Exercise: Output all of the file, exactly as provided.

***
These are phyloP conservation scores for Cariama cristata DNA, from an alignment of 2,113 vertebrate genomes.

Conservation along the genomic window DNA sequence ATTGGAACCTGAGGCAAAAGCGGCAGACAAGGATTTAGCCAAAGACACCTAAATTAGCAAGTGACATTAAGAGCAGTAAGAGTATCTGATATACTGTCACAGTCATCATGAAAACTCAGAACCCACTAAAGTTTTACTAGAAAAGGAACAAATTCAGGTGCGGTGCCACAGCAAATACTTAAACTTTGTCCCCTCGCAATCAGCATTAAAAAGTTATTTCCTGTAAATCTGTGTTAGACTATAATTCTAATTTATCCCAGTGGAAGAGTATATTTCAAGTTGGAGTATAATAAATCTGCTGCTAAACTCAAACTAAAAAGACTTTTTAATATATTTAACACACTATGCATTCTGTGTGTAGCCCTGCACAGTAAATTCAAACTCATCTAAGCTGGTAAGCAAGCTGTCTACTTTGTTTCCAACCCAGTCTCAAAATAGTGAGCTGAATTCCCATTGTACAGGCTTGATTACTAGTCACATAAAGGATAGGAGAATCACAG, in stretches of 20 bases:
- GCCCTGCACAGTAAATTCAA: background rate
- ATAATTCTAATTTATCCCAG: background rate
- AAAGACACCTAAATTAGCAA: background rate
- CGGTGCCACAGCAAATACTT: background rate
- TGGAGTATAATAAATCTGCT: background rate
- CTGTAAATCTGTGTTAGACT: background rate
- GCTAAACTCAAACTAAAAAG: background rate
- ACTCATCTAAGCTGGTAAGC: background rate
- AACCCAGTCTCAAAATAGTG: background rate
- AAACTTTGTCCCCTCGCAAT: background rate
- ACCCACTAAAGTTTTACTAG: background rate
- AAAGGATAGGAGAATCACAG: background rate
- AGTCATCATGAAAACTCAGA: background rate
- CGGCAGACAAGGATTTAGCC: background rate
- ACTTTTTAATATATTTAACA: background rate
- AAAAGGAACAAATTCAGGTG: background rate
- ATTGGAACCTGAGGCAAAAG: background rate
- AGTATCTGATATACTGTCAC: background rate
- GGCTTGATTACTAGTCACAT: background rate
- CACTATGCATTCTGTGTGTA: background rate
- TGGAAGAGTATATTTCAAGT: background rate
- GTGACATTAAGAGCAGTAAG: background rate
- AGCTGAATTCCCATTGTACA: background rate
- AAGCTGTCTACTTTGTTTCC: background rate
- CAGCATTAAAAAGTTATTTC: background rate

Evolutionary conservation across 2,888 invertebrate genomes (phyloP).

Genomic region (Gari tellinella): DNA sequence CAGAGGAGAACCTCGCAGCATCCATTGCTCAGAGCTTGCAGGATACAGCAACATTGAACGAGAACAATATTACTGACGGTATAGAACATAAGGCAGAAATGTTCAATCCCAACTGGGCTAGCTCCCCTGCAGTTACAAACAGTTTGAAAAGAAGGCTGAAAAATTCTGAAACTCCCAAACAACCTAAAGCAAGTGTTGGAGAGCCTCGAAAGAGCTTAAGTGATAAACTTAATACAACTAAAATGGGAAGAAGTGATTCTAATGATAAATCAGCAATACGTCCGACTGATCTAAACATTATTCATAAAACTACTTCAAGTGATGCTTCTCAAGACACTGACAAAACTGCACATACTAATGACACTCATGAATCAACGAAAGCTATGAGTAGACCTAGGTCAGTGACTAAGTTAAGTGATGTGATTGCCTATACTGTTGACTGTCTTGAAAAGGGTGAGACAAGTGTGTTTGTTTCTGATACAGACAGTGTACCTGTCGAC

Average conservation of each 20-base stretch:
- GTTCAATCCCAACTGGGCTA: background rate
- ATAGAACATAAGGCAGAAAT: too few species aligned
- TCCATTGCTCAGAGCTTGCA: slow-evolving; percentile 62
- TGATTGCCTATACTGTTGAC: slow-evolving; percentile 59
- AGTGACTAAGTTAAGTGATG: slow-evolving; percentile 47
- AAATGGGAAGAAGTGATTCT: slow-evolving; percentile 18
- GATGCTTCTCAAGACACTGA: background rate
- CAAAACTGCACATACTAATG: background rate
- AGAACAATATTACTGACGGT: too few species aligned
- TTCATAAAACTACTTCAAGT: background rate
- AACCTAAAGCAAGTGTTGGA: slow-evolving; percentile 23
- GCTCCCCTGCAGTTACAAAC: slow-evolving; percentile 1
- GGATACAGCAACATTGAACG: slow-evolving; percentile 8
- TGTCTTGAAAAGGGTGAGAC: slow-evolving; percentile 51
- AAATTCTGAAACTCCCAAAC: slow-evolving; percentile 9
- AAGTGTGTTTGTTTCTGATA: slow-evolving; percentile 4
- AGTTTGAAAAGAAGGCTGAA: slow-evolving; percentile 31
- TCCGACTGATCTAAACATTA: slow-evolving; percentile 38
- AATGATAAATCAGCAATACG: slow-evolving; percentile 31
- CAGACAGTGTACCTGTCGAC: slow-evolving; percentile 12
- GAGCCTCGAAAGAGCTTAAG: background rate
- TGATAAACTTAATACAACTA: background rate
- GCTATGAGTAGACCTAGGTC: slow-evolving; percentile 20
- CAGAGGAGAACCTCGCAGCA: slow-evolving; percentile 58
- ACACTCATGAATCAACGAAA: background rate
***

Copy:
These are phyloP conservation scores for Cariama cristata DNA, from an alignment of 2,113 vertebrate genomes.

Conservation along the genomic window DNA sequence ATTGGAACCTGAGGCAAAAGCGGCAGACAAGGATTTAGCCAAAGACACCTAAATTAGCAAGTGACATTAAGAGCAGTAAGAGTATCTGATATACTGTCACAGTCATCATGAAAACTCAGAACCCACTAAAGTTTTACTAGAAAAGGAACAAATTCAGGTGCGGTGCCACAGCAAATACTTAAACTTTGTCCCCTCGCAATCAGCATTAAAAAGTTATTTCCTGTAAATCTGTGTTAGACTATAATTCTAATTTATCCCAGTGGAAGAGTATATTTCAAGTTGGAGTATAATAAATCTGCTGCTAAACTCAAACTAAAAAGACTTTTTAATATATTTAACACACTATGCATTCTGTGTGTAGCCCTGCACAGTAAATTCAAACTCATCTAAGCTGGTAAGCAAGCTGTCTACTTTGTTTCCAACCCAGTCTCAAAATAGTGAGCTGAATTCCCATTGTACAGGCTTGATTACTAGTCACATAAAGGATAGGAGAATCACAG, in stretches of 20 bases:
- GCCCTGCACAGTAAATTCAA: background rate
- ATAATTCTAATTTATCCCAG: background rate
- AAAGACACCTAAATTAGCAA: background rate
- CGGTGCCACAGCAAATACTT: background rate
- TGGAGTATAATAAATCTGCT: background rate
- CTGTAAATCTGTGTTAGACT: background rate
- GCTAAACTCAAACTAAAAAG: background rate
- ACTCATCTAAGCTGGTAAGC: background rate
- AACCCAGTCTCAAAATAGTG: background rate
- AAACTTTGTCCCCTCGCAAT: background rate
- ACCCACTAAAGTTTTACTAG: background rate
- AAAGGATAGGAGAATCACAG: background rate
- AGTCATCATGAAAACTCAGA: background rate
- CGGCAGACAAGGATTTAGCC: background rate
- ACTTTTTAATATATTTAACA: background rate
- AAAAGGAACAAATTCAGGTG: background rate
- ATTGGAACCTGAGGCAAAAG: background rate
- AGTATCTGATATACTGTCAC: background rate
- GGCTTGATTACTAGTCACAT: background rate
- CACTATGCATTCTGTGTGTA: background rate
- TGGAAGAGTATATTTCAAGT: background rate
- GTGACATTAAGAGCAGTAAG: background rate
- AGCTGAATTCCCATTGTACA: background rate
- AAGCTGTCTACTTTGTTTCC: background rate
- CAGCATTAAAAAGTTATTTC: background rate

Evolutionary conservation across 2,888 invertebrate genomes (phyloP).

Genomic region (Gari tellinella): DNA sequence CAGAGGAGAACCTCGCAGCATCCATTGCTCAGAGCTTGCAGGATACAGCAACATTGAACGAGAACAATATTACTGACGGTATAGAACATAAGGCAGAAATGTTCAATCCCAACTGGGCTAGCTCCCCTGCAGTTACAAACAGTTTGAAAAGAAGGCTGAAAAATTCTGAAACTCCCAAACAACCTAAAGCAAGTGTTGGAGAGCCTCGAAAGAGCTTAAGTGATAAACTTAATACAACTAAAATGGGAAGAAGTGATTCTAATGATAAATCAGCAATACGTCCGACTGATCTAAACATTATTCATAAAACTACTTCAAGTGATGCTTCTCAAGACACTGACAAAACTGCACATACTAATGACACTCATGAATCAACGAAAGCTATGAGTAGACCTAGGTCAGTGACTAAGTTAAGTGATGTGATTGCCTATACTGTTGACTGTCTTGAAAAGGGTGAGACAAGTGTGTTTGTTTCTGATACAGACAGTGTACCTGTCGAC

Average conservation of each 20-base stretch:
- GTTCAATCCCAACTGGGCTA: background rate
- ATAGAACATAAGGCAGAAAT: too few species aligned
- TCCATTGCTCAGAGCTTGCA: slow-evolving; percentile 62
- TGATTGCCTATACTGTTGAC: slow-evolving; percentile 59
- AGTGACTAAGTTAAGTGATG: slow-evolving; percentile 47
- AAATGGGAAGAAGTGATTCT: slow-evolving; percentile 18
- GATGCTTCTCAAGACACTGA: background rate
- CAAAACTGCACATACTAATG: background rate
- AGAACAATATTACTGACGGT: too few species aligned
- TTCATAAAACTACTTCAAGT: background rate
- AACCTAAAGCAAGTGTTGGA: slow-evolving; percentile 23
- GCTCCCCTGCAGTTACAAAC: slow-evolving; percentile 1
- GGATACAGCAACATTGAACG: slow-evolving; percentile 8
- TGTCTTGAAAAGGGTGAGAC: slow-evolving; percentile 51
- AAATTCTGAAACTCCCAAAC: slow-evolving; percentile 9
- AAGTGTGTTTGTTTCTGATA: slow-evolving; percentile 4
- AGTTTGAAAAGAAGGCTGAA: slow-evolving; percentile 31
- TCCGACTGATCTAAACATTA: slow-evolving; percentile 38
- AATGATAAATCAGCAATACG: slow-evolving; percentile 31
- CAGACAGTGTACCTGTCGAC: slow-evolving; percentile 12
- GAGCCTCGAAAGAGCTTAAG: background rate
- TGATAAACTTAATACAACTA: background rate
- GCTATGAGTAGACCTAGGTC: slow-evolving; percentile 20
- CAGAGGAGAACCTCGCAGCA: slow-evolving; percentile 58
- ACACTCATGAATCAACGAAA: background rate